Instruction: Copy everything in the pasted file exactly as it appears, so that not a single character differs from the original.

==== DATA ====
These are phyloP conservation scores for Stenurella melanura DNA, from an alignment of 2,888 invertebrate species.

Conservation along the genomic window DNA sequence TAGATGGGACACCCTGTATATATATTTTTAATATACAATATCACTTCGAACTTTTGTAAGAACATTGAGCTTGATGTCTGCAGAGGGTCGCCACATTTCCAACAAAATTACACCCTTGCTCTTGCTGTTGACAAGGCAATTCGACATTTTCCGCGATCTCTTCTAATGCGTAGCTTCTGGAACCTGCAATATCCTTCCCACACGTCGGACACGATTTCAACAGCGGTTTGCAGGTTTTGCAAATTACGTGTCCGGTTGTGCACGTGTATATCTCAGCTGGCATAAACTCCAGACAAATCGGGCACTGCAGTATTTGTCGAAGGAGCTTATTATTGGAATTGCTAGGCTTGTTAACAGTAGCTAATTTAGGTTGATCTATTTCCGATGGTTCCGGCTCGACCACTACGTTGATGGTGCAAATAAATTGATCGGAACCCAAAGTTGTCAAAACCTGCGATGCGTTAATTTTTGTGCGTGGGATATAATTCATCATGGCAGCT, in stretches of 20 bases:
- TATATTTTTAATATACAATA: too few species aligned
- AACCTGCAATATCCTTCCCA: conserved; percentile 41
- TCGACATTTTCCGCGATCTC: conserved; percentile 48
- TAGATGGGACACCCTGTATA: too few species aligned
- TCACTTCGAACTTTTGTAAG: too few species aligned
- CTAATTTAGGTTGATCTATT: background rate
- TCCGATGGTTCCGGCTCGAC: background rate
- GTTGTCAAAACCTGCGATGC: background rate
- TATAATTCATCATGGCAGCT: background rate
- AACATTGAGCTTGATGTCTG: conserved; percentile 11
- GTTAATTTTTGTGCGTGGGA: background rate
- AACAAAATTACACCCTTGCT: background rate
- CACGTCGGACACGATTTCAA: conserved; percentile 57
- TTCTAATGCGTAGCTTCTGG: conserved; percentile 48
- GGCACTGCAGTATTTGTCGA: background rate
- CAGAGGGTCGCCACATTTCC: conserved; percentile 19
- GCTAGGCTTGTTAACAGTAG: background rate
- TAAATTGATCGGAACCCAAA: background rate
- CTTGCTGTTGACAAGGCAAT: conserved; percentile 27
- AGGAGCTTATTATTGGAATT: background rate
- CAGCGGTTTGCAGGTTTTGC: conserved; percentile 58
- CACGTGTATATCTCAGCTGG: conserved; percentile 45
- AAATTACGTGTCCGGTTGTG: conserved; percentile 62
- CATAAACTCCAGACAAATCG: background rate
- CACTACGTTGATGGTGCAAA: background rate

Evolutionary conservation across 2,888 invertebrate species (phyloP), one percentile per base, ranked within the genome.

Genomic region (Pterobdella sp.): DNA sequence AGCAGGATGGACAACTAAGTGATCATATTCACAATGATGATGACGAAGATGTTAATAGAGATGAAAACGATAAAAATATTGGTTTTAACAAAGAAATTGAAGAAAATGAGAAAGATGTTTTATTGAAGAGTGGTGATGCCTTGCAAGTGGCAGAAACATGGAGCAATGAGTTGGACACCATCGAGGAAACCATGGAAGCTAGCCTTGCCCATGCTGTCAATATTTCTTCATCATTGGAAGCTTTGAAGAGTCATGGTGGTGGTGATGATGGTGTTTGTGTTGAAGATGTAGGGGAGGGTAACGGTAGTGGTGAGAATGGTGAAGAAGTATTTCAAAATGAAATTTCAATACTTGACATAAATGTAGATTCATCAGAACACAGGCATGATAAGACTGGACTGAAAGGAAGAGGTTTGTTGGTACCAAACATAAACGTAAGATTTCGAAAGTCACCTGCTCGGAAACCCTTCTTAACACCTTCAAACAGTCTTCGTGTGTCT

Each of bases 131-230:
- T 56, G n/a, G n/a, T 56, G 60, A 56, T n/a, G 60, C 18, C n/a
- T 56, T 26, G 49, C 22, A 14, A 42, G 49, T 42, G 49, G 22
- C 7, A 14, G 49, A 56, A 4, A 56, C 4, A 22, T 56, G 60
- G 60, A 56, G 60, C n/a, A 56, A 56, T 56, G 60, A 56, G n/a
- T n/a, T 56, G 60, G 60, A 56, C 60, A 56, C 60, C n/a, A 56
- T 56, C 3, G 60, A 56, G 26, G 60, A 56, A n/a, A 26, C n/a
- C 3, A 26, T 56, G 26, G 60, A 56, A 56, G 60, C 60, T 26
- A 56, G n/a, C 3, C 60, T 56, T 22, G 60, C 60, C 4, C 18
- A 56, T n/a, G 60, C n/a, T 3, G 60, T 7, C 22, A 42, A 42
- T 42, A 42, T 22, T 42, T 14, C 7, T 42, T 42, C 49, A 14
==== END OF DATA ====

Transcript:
These are phyloP conservation scores for Stenurella melanura DNA, from an alignment of 2,888 invertebrate species.

Conservation along the genomic window DNA sequence TAGATGGGACACCCTGTATATATATTTTTAATATACAATATCACTTCGAACTTTTGTAAGAACATTGAGCTTGATGTCTGCAGAGGGTCGCCACATTTCCAACAAAATTACACCCTTGCTCTTGCTGTTGACAAGGCAATTCGACATTTTCCGCGATCTCTTCTAATGCGTAGCTTCTGGAACCTGCAATATCCTTCCCACACGTCGGACACGATTTCAACAGCGGTTTGCAGGTTTTGCAAATTACGTGTCCGGTTGTGCACGTGTATATCTCAGCTGGCATAAACTCCAGACAAATCGGGCACTGCAGTATTTGTCGAAGGAGCTTATTATTGGAATTGCTAGGCTTGTTAACAGTAGCTAATTTAGGTTGATCTATTTCCGATGGTTCCGGCTCGACCACTACGTTGATGGTGCAAATAAATTGATCGGAACCCAAAGTTGTCAAAACCTGCGATGCGTTAATTTTTGTGCGTGGGATATAATTCATCATGGCAGCT, in stretches of 20 bases:
- TATATTTTTAATATACAATA: too few species aligned
- AACCTGCAATATCCTTCCCA: conserved; percentile 41
- TCGACATTTTCCGCGATCTC: conserved; percentile 48
- TAGATGGGACACCCTGTATA: too few species aligned
- TCACTTCGAACTTTTGTAAG: too few species aligned
- CTAATTTAGGTTGATCTATT: background rate
- TCCGATGGTTCCGGCTCGAC: background rate
- GTTGTCAAAACCTGCGATGC: background rate
- TATAATTCATCATGGCAGCT: background rate
- AACATTGAGCTTGATGTCTG: conserved; percentile 11
- GTTAATTTTTGTGCGTGGGA: background rate
- AACAAAATTACACCCTTGCT: background rate
- CACGTCGGACACGATTTCAA: conserved; percentile 57
- TTCTAATGCGTAGCTTCTGG: conserved; percentile 48
- GGCACTGCAGTATTTGTCGA: background rate
- CAGAGGGTCGCCACATTTCC: conserved; percentile 19
- GCTAGGCTTGTTAACAGTAG: background rate
- TAAATTGATCGGAACCCAAA: background rate
- CTTGCTGTTGACAAGGCAAT: conserved; percentile 27
- AGGAGCTTATTATTGGAATT: background rate
- CAGCGGTTTGCAGGTTTTGC: conserved; percentile 58
- CACGTGTATATCTCAGCTGG: conserved; percentile 45
- AAATTACGTGTCCGGTTGTG: conserved; percentile 62
- CATAAACTCCAGACAAATCG: background rate
- CACTACGTTGATGGTGCAAA: background rate

Evolutionary conservation across 2,888 invertebrate species (phyloP), one percentile per base, ranked within the genome.

Genomic region (Pterobdella sp.): DNA sequence AGCAGGATGGACAACTAAGTGATCATATTCACAATGATGATGACGAAGATGTTAATAGAGATGAAAACGATAAAAATATTGGTTTTAACAAAGAAATTGAAGAAAATGAGAAAGATGTTTTATTGAAGAGTGGTGATGCCTTGCAAGTGGCAGAAACATGGAGCAATGAGTTGGACACCATCGAGGAAACCATGGAAGCTAGCCTTGCCCATGCTGTCAATATTTCTTCATCATTGGAAGCTTTGAAGAGTCATGGTGGTGGTGATGATGGTGTTTGTGTTGAAGATGTAGGGGAGGGTAACGGTAGTGGTGAGAATGGTGAAGAAGTATTTCAAAATGAAATTTCAATACTTGACATAAATGTAGATTCATCAGAACACAGGCATGATAAGACTGGACTGAAAGGAAGAGGTTTGTTGGTACCAAACATAAACGTAAGATTTCGAAAGTCACCTGCTCGGAAACCCTTCTTAACACCTTCAAACAGTCTTCGTGTGTCT

Each of bases 131-230:
- T 56, G n/a, G n/a, T 56, G 60, A 56, T n/a, G 60, C 18, C n/a
- T 56, T 26, G 49, C 22, A 14, A 42, G 49, T 42, G 49, G 22
- C 7, A 14, G 49, A 56, A 4, A 56, C 4, A 22, T 56, G 60
- G 60, A 56, G 60, C n/a, A 56, A 56, T 56, G 60, A 56, G n/a
- T n/a, T 56, G 60, G 60, A 56, C 60, A 56, C 60, C n/a, A 56
- T 56, C 3, G 60, A 56, G 26, G 60, A 56, A n/a, A 26, C n/a
- C 3, A 26, T 56, G 26, G 60, A 56, A 56, G 60, C 60, T 26
- A 56, G n/a, C 3, C 60, T 56, T 22, G 60, C 60, C 4, C 18
- A 56, T n/a, G 60, C n/a, T 3, G 60, T 7, C 22, A 42, A 42
- T 42, A 42, T 22, T 42, T 14, C 7, T 42, T 42, C 49, A 14